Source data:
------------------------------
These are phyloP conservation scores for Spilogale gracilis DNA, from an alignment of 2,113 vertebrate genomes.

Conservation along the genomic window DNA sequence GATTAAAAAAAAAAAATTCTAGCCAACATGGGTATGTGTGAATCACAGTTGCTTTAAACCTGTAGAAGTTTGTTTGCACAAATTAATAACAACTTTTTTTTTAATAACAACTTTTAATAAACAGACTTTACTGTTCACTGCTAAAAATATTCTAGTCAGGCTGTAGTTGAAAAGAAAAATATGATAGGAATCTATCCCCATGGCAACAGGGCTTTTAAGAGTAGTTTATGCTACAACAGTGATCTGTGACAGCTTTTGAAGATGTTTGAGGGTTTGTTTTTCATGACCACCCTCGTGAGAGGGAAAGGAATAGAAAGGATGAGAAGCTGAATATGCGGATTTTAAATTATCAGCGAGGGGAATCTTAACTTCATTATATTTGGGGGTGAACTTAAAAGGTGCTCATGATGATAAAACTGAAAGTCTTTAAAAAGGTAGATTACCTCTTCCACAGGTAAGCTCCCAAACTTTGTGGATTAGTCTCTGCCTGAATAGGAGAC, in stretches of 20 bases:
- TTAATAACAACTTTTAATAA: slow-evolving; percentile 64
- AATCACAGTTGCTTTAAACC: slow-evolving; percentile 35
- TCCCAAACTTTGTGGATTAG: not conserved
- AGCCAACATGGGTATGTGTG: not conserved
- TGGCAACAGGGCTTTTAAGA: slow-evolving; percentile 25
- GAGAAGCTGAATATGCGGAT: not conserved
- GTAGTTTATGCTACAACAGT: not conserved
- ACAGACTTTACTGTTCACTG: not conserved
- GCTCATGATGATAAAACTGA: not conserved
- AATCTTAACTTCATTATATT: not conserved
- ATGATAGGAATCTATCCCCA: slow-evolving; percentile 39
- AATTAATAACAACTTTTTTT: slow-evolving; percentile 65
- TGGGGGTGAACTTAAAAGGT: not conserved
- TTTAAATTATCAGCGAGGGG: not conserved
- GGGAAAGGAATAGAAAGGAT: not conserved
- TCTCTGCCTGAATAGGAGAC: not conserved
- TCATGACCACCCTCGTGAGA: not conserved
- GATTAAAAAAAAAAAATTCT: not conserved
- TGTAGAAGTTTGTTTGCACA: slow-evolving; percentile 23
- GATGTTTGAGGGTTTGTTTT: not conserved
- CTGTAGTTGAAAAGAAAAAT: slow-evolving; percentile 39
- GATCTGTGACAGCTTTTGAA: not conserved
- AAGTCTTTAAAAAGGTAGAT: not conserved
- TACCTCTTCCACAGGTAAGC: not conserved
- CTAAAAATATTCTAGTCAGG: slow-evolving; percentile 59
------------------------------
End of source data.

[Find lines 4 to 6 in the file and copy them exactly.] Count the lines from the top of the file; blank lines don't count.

- AATCACAGTTGCTTTAAACC: slow-evolving; percentile 35
- TCCCAAACTTTGTGGATTAG: not conserved
- AGCCAACATGGGTATGTGTG: not conserved